1. The number of unseen compositions is huge and it is hard to discriminate them (since we have zero training images).
  2. Among the unseen compositions, there are less feasible compositions (e.g. ripe dog) that act as distractors for the prediction.

Addressing OW-CZSL requires to both create a discriminative representation for the unseen compositions while identifying and modeling distractors. In the following, we describe how we addressed this problem by exploiting the relationships between compositions and their state-object primitives.

Compositional Cosine Graph-Embeddings (Co-CGE)

Our Compositional Cosine Graph Embeddings (Co-CGE) approach for Open World CZSL.

The idea of our approach is simple:

  1. Project the image into a predefined semantic space.
  2. Compose object and state descriptions (i.e. word embeddings) into the same semantic space.
  3. Compute the compatibility (i.e. cosine similarity) between the image and the compositional embeddings to get the final predictions.

Based on the implementations of each component, we name our approach Compositional Cosine Graph-Embeddings (Co-CGE).

Visual projection

The visual projector is a simple convolutional neural network (e.g. ResNet18) with a final multi-layer perception that maps the visual feature to the dimensionality of the shared embedding space.

Graph Embeddings

For the compositional embeddings, we seek a projection function that can extract discriminative embeddings out of each state-object composition. This projection function should be transferrable from seen to unseen compositions. Following our previous work, CGE, we implement this function through a two-layer graph convolutional neural network (GCN). To explain how the graph is built, let's first consider the closed world setting. We take the set of seen and known unseen compositions and we create one node per state, object, and existing composition. We then connect:

  • States to the compositions they participate in (and vice-versa)
  • Objects to the compositions they participate in (and vice-versa)
  • State to objects that participate in the same composition (and vice-versa).

The idea behind the graph is that we can transfer knowledge from seen to unseen compositions through graph connections. As an example, consider a setting where we have as seen compositions: {wet dog, ripe tomato, small cat, wet apple} and as unseen {wet cat}. The representation of the state wet and the object cat are refined within the GCN exploiting the supervision coming from wet dog, wet apple, and small cat. At the same time, those representations are the same that will be used to influence the final embedding of wet cat. This strategy shows amazing results in the closed world. However, how can we connect nodes in the open-world setting where we have no knowledge about test-time unseen compositions? Things get trickier and we need to prune out some connections by exploiting feasibility scores.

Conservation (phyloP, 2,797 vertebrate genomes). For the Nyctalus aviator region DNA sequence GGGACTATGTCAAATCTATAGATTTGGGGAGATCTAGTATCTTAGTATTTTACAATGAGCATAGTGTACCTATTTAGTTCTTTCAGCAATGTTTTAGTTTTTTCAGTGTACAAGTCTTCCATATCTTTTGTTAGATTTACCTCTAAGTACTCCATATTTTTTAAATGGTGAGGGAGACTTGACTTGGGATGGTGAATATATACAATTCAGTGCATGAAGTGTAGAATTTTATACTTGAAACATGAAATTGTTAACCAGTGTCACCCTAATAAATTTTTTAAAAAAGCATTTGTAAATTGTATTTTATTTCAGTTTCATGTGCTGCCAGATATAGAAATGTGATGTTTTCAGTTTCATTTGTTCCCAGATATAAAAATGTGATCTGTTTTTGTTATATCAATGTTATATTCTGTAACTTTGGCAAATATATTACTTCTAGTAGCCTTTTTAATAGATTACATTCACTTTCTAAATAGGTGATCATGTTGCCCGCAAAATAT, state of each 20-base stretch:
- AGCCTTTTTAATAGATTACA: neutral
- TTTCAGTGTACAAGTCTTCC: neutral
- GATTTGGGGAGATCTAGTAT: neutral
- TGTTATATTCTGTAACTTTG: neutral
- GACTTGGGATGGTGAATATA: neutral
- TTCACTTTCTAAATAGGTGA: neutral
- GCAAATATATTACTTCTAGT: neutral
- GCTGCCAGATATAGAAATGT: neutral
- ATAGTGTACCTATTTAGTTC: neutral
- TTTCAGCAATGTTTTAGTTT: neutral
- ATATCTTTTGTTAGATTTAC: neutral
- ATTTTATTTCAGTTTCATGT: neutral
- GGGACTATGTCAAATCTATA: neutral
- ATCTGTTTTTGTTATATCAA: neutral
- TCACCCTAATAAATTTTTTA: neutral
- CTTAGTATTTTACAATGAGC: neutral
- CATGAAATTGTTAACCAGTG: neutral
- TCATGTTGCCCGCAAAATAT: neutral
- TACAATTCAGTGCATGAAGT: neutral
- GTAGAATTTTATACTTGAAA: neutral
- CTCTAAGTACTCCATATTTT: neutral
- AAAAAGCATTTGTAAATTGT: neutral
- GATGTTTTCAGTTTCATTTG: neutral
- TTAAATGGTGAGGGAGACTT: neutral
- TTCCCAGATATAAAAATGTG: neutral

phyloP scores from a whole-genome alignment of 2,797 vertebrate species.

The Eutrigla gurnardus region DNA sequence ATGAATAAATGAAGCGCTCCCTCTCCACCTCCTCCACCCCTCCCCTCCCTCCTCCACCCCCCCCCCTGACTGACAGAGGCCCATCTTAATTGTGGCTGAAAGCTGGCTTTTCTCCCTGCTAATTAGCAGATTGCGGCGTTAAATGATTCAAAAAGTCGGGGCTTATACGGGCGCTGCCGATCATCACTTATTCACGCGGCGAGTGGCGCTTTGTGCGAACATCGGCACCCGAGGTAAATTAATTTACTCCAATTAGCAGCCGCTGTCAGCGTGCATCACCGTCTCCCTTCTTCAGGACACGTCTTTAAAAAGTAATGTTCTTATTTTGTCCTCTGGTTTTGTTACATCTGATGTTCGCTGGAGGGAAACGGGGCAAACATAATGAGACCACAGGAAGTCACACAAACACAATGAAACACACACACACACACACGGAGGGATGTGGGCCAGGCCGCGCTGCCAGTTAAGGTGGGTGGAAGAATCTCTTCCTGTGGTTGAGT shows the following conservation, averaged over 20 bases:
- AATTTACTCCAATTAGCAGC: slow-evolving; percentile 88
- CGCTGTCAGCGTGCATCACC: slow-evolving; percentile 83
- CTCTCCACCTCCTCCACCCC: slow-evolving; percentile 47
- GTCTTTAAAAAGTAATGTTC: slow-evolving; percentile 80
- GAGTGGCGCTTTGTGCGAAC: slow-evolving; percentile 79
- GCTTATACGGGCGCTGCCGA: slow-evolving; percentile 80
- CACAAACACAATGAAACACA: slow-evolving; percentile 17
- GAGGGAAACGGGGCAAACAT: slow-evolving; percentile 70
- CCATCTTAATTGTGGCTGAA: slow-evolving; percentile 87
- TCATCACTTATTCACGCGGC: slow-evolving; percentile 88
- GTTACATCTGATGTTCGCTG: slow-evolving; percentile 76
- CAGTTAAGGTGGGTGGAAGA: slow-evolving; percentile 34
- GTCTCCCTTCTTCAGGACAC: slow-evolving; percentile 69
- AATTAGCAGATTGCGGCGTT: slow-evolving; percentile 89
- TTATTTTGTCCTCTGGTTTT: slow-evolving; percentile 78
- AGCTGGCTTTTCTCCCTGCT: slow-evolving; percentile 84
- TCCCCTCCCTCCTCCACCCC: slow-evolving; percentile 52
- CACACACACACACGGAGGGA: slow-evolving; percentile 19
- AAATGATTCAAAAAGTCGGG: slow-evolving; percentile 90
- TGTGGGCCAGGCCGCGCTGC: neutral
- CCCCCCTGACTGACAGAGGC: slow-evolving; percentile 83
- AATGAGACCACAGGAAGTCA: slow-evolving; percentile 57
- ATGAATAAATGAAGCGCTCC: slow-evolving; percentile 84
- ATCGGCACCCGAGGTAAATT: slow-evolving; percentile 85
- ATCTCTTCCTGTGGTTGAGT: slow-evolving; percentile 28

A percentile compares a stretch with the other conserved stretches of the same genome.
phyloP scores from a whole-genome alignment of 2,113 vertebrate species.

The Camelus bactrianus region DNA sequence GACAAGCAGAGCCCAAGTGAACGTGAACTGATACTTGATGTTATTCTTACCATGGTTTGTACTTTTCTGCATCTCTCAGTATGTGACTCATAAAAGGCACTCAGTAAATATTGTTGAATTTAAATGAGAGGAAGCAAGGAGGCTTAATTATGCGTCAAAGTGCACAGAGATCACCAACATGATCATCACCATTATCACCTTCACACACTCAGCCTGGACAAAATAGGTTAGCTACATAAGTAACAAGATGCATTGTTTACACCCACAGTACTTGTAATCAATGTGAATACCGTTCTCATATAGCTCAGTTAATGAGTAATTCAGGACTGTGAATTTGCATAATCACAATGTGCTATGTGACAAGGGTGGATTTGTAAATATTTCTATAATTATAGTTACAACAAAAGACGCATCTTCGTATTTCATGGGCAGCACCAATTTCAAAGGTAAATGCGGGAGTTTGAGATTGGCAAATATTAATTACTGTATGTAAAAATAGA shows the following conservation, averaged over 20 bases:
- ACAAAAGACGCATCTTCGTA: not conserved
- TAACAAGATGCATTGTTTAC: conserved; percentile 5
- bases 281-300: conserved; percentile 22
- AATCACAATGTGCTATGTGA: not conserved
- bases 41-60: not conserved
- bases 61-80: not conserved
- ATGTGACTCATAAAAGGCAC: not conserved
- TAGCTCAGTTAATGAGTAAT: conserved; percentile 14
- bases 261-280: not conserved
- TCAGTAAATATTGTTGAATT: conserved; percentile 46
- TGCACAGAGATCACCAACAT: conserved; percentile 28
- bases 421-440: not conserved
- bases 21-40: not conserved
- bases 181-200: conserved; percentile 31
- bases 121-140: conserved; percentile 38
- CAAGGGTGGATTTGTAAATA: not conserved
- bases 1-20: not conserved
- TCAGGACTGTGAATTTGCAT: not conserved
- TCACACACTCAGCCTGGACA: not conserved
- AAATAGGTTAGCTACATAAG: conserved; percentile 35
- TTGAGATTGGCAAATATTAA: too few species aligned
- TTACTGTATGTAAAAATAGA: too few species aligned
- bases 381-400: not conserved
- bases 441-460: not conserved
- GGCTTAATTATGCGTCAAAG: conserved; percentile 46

Feasibility scores computation

Feasibility scores are values that tell us how likely is to encounter a given composition in the real world. For instance, we should expect wet tomato to have a high feasibility score, while ripe dog to have a pretty low one. We found that it is unclear how to obtain such values from knowledge bases, due to possible missing entries (e.g. dry dog in ConceptNet), and language models, due to misleading co-occurrences (e.g. cored dog due to cored "hot" dog). A possible solution is to go visual, and this is the solution we follow in this work and our previous one, CompCos.

The idea behind the computation of the feasibility scores through visual information.


A dog and a cat are quite similar, right? We can then assume that every state that can be applied to a dog (e.g. dry in the example above) can be applied to cats and vice-versa. Let us suppose we want to compute the feasibility score of wet tomato. We take the graph embedding of tomato and we compute its cosine-similarity with the embeddings of all other objects paired with the state wet in the set of seen compositions (e.g. wet dog, wet apple) since those are the only certain knowledge we can rely on. Our object-based feasibility score is then the maximum of such similarity values (in this case, likely the similarity between tomato and apple). Note that, from the example above, if we check the feasibility score for ripe dog we get a low score, as the cosine similarity between dog and tomato embeddings should be very low to their very different visual appearance. We repeat the same process for the point of view of the states (e.g. for wet tomato we would have checked the similarity between wet and ripe in the above example) and we average these values to get the final feasibility scores. The full process is depicted below.